Russia claims capture of railway junction in eastern Ukraine

Ukrainian and Russian forces had been fighting for Lyman for several days. The town lies 40 km (30 miles) west of Sievierodonetsk, the largest Donbas city still held by Ukraine but now under heavy assault from Russian forces.

Russia claims capture of railway junction in eastern Ukraine
Russian President Vladimir Putin has not been deterred by a broad range of Western sanctions on Russia, nor by earlier battlefield setbacks. (Reuters/File Photo)

Russia said its forces were in full control of the Ukrainian town of Lyman, a railway hub in the Donetsk region, on Saturday in a gain that would help set the stage for the next phase of the Kremlin’s offensive in the eastern Donbas.

Ukrainian and Russian forces had been fighting for Lyman for several days. The town lies 40 km (30 miles) west of Sievierodonetsk, the largest Donbas city still held by Ukraine but now under heavy assault from Russian forces.

The governor of Luhansk region, which along with Donetsk makes up the Donbas, said on Friday Russian troops had entered Sievierodonetsk, focus of the main Russian offensive.

The Russian gains indicate a shift in momentum in the war.

Although the forces that invaded Ukraine on Feb. 24 failed to capture the capital Kyiv in the conflict’s early stage, they are making slow but steady advances in the Donbas, large parts of which were already controlled by Moscow-backed separatists before the war.

The tactics involve mass artillery bombardments and air strikes that have laid waste to towns and cities.

“If Russia did succeed in taking over these areas, it would highly likely be seen by the Kremlin as a substantive political achievement and be portrayed to the Russian people as justifying the invasion,” the British defence ministry said in its daily intelligence report on Saturday.

The British report said Russian forces had “likely” captured most of Lyman, and the Russian Defence Ministry said later on Saturday they had taken full control of the town.

Russia also said on Saturday it had used missile strikes to destroy Ukrainian command posts in Bakhmut and Soledar. Both towns lie on an important road running southwest from Lysychansk and Sievierodonetsk.

Lyman is a railway junction and also the gateway to rail and road bridges over the Siverskyy Donets River.

The British briefing said a bridgehead near Lyman would give Russia an advantage in the potential next phase of the Donbas offensive. Russian forces were likely to attempt to cross the river in the coming days, it said.

The General Staff of Ukraine’s armed forces said on Saturday Ukrainian forces had repelled eight assaults in Donetsk and Luhansk in the previous 24 hours. Russia’s attacks included artillery assaults in the Sievierodonetsk area “with no success”, it said.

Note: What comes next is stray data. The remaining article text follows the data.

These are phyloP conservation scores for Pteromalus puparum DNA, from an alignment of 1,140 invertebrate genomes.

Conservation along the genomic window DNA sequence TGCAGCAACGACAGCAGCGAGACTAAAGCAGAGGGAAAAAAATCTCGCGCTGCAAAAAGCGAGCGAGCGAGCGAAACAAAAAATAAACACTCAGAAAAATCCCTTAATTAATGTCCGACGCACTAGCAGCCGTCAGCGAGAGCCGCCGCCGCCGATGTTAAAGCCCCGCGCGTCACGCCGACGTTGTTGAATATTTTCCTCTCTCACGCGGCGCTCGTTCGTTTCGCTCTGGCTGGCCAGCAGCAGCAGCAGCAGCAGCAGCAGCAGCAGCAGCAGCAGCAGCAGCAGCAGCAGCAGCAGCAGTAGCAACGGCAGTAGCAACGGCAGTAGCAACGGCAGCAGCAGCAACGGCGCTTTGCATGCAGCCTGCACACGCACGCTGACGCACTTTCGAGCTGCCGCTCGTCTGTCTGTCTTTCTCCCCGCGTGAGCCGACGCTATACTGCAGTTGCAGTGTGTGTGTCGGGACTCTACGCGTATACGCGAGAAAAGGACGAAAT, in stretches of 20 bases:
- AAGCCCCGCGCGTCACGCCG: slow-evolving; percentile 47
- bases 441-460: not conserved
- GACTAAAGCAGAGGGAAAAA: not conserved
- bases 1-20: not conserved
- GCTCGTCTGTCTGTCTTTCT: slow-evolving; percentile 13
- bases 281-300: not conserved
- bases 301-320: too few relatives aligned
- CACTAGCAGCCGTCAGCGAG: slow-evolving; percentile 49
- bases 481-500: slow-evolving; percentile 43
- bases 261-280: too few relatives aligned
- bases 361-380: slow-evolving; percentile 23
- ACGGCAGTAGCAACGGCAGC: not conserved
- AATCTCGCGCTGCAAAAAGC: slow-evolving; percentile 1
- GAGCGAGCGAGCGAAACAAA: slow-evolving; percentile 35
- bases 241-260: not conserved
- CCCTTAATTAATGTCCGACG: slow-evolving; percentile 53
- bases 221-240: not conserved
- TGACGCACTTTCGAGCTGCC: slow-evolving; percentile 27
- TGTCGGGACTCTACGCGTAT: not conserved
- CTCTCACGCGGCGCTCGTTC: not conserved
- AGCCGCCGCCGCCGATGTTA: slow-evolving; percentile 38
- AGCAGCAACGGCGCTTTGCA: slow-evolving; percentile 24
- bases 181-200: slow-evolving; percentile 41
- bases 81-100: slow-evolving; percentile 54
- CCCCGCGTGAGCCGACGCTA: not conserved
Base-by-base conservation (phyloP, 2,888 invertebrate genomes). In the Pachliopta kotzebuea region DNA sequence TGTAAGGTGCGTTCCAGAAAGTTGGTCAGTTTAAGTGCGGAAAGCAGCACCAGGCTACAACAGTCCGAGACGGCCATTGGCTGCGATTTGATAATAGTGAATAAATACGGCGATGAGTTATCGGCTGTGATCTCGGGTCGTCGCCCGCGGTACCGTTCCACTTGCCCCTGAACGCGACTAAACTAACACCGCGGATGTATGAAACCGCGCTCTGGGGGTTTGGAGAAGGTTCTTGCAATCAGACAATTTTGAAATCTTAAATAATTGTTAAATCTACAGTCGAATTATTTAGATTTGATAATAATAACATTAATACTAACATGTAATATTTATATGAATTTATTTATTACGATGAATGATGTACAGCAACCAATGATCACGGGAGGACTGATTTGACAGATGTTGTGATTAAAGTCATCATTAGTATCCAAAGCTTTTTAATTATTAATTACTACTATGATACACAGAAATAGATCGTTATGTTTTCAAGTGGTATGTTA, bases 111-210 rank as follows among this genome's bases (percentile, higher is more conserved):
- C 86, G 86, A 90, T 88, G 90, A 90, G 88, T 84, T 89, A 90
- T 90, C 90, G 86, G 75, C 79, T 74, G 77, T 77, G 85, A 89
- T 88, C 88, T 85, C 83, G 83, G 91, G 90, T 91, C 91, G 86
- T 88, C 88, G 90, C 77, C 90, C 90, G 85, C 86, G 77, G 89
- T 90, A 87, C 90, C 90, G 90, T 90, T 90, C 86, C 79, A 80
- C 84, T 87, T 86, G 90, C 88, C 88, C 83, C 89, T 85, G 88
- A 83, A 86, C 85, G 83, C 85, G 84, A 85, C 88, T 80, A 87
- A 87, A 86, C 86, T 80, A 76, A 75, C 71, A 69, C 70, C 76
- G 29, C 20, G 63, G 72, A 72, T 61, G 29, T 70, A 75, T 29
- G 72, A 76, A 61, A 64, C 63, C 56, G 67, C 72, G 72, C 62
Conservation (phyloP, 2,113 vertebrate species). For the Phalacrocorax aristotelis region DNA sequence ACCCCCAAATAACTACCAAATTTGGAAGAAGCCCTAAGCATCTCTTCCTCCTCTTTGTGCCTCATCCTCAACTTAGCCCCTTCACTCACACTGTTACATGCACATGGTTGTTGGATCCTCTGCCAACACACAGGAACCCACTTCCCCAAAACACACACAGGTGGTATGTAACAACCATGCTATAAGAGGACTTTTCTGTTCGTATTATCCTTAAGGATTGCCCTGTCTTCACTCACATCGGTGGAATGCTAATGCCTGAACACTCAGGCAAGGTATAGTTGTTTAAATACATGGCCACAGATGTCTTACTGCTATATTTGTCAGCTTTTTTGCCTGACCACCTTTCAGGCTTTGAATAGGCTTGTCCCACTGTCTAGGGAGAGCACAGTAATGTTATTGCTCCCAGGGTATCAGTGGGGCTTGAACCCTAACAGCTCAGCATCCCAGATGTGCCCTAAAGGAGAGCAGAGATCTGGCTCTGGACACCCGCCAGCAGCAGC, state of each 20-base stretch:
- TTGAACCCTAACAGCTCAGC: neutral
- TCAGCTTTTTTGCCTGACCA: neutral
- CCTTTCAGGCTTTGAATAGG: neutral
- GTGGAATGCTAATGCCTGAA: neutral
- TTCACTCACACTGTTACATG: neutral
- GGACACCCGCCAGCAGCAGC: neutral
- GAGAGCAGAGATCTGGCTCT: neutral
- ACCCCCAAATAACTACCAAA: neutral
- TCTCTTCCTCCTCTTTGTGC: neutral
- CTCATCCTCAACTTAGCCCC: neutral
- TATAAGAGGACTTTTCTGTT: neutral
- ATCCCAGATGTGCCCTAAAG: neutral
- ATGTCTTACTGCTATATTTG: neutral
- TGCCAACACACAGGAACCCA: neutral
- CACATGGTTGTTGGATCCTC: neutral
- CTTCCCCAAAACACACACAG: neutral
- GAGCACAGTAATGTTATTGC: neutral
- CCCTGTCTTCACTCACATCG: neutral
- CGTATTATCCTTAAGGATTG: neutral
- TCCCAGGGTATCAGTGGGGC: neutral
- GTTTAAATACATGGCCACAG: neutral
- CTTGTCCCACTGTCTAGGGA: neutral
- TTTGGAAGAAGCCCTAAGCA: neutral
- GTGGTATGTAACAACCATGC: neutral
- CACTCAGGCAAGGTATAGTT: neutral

BUILDINGS DESTROYED
The Luhansk governor, Serhiy Gaidai, said on Friday that Ukrainian forces may have to retreat from Sievierodonetsk – which lies on the eastern side of the river – to avoid capture after Russian troops entered it.

Some 90% of buildings in Sievierodonetsk were damaged, he said, with 14 high-rise buildings destroyed in the latest shelling. Several dozen medical staff were staying on in Sievierodonetsk but they faced difficulty just getting to hospitals because of the shelling, he said.

Reuters could not independently verify the information.

President Volodymyr Zelenskiy remained defiant in his nightly address to Ukrainians.

“If the occupiers think that Lyman and Sievierodonetsk will be theirs, they are wrong. Donbas will be Ukrainian,” Zelenskiy said.

Analysts at the Washington-based Institute for the Study of War said that while Russian forces had begun direct assaults on built-up areas of Sievierodonetsk, they were likely to struggle to take ground in the city itself.

“Russian forces have performed poorly in operations in built-up urban terrain throughout the war,” they said.

Russia says it is waging a “special military operation” to demilitarise Ukraine and rid it of nationalists threatening Russian-speakers there. Kyiv and Western countries say Russia’s claims are a false pretext for war.

Thousands of people, including many civilians, have been killed and several million have fled their homes in the war. Russian destruction of whole urban areas has drawn widespread international condemnation, although Moscow denies targeting civilians.

Russian President Vladimir Putin has not been deterred by a broad range of Western sanctions on Russia, nor by earlier battlefield setbacks.

OIL DILEMMA
Russian troops advanced after piercing Ukrainian lines last week in the city of Popasna, south of Sievierodonetsk, and capturing several nearby villages.

Russia’s eastern gains follow the withdrawal of its forces from approaches to Kyiv, and a Ukrainian counter-offensive that pushed its forces back from Ukraine’s second city, Kharkiv.

Ukraine’s General Staff said on Saturday that multiple Russian strikes had hit nearby communities and infrastructure near Kharkiv.

In the south, where Moscow has seized a swath of territory since the invasion, including the port of Mariupol, Ukrainian officials say Russia aims to impose permanent rule.

On the diplomatic front, European Union officials said a deal might be reached by Sunday to ban deliveries of Russian oil by sea, accounting for about 75% of the bloc’s supply, but not by pipeline.

Zelenskiy has criticised the EU for delaying such a ban. But his country has also received a steady supply of weapons from allies. In the latest such delivery, Ukrainian Defence Minister Oleksiy Reznikov said on Saturday Ukraine has started receiving Harpoon anti-ship missiles from Denmark and self-propelled howitzers from the United States.

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